C.I.Be.C. News

1st specialization course in Monuments and Earthquakes

1st specialization course in Monuments and Earthquakes

The educational offer of C.I.Be.C. is enriched with a new course in Monuments and Earthquakes for professionals in the field of cultural heritage interested in deepening aspects related to seismic vulnerability and the protection of historical structures.

The course, intended for graduates in Engineering or Architecture both triennial and master, will be articulated over four months from June to September 2023 for a total of 60 hours of frontal teaching developed on Friday and Saturday in order to allow a wide participation to workers in the sector. The lessons will be held both by teachers of the departments belonging to the C.I.Be.C. and by external experts.

At the end of the course, by the C.I.Be.C., is issued to participants who have passed a final verification a certificate of attendance with indication of the duration and the C.F.U. acquired

Aim: The course aims to illustrate the methodological and operational aspects aimed at reducing the seismic vulnerability of monuments and the historical masonry building through a correct setting of the preliminary analysis phases consisting of surveys qualitative and instrumental, structural modelling and structural improvement/adjustment interventions, both in ordinary and emergency conditions. These objectives will be achieved on the basis of a multidisciplinary approach that combines the principles of conservation and restoration with the latest techniques of structural diagnostics, relief and representation, analysis of the structures in elevation and those in foundation as well as aspects of seismic regulations specific to historical and monumental buildings. For these reasons, the course is aimed at students with different curricula studiorum.

After a brief introduction of a general nature on the construction techniques of the past and the materials used, e.g. masonry, wood and steel, will illustrate the methodological criteria of reference of conservation and restoration for buildings of historical and architectural value. We will then recall some basic concepts of structural modeling with the finite element method, with particular emphasis on plate and shell models, and the essential elements of structure dynamics, including those relating to seismology and seismic hazard analysis. The methodologies of documentation of historical constructions, of visual and instrumental inspection, of mechanical characterization of materials, of representation and interpretation of fissures, and of the consequent potential mechanisms of collapse, useful for a diagnosis of the pathologies highlighted both for the structures in elevation and for those in foundation.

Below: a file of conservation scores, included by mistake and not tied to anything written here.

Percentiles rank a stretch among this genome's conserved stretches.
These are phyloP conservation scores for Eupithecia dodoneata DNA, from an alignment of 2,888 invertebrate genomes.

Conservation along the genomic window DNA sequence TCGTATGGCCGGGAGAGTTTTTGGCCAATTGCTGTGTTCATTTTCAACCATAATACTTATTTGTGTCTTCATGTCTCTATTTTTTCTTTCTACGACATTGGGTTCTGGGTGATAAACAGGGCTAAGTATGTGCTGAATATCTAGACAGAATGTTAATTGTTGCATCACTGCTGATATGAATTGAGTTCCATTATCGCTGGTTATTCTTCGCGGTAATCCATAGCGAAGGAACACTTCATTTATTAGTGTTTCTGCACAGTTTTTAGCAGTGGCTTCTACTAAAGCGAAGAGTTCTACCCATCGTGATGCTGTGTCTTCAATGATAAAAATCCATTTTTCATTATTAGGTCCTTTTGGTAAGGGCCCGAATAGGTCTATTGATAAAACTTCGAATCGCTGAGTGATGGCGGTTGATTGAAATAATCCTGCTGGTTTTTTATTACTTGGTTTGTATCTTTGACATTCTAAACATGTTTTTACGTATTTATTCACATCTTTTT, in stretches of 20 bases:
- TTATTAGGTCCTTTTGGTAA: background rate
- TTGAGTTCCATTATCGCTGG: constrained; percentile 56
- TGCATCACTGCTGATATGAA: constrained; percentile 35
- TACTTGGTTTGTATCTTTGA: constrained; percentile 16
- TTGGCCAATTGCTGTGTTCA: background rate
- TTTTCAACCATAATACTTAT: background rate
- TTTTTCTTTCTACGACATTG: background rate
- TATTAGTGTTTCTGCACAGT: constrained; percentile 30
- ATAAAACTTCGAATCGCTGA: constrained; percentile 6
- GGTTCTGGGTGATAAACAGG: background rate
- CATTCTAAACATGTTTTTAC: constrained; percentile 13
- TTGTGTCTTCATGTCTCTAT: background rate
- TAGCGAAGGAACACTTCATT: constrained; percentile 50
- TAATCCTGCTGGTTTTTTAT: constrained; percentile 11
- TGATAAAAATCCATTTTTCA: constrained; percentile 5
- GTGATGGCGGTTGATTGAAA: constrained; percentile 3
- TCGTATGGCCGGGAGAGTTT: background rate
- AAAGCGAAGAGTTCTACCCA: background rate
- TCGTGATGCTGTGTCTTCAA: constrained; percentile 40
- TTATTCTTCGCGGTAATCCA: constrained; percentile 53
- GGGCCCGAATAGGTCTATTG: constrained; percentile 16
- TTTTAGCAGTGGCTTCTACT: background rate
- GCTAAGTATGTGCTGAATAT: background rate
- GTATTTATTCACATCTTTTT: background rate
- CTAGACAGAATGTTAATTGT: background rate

This will allow the definition of the levels of knowledge achieved and the identification of improvement strategies/ seismic adjustment compatible with the principles of conservation and restoration. Will also be presented the most modern techniques of modeling arches, vaults and domes in masonry, based on the principles of Limit Analysis and Rigid Block Analysis, alternatives to those based on the Finite Element method and discussed the limits of such modelling associated with the limited tensile strength of masonry. Interventions already performed structural restoration of masonry structures, as well as hints to those in wood, steel and reinforced concrete, will be illustrated in detail with reference to techniques based on the use of traditional and modern materials; for the latter, in particular, the properties of durability and compatibility with the principles of conservation will be commented. The historical evolution of the seismic regulation up to its current state will also be discussed, commenting on the specific aspects related to historical and monumental buildings. The final part of the course will be dedicated to a thorough examination of some emblematic case histories through seminars held by teachers with direct experience on the topics covered. The recent case of the seismic adjustment of Palazzo Camponeschi in L’Aquila will be the starting point for discussion of the phases of investigation, interpretation, prediction and intervention that led to the final choice of the design solution adopted.

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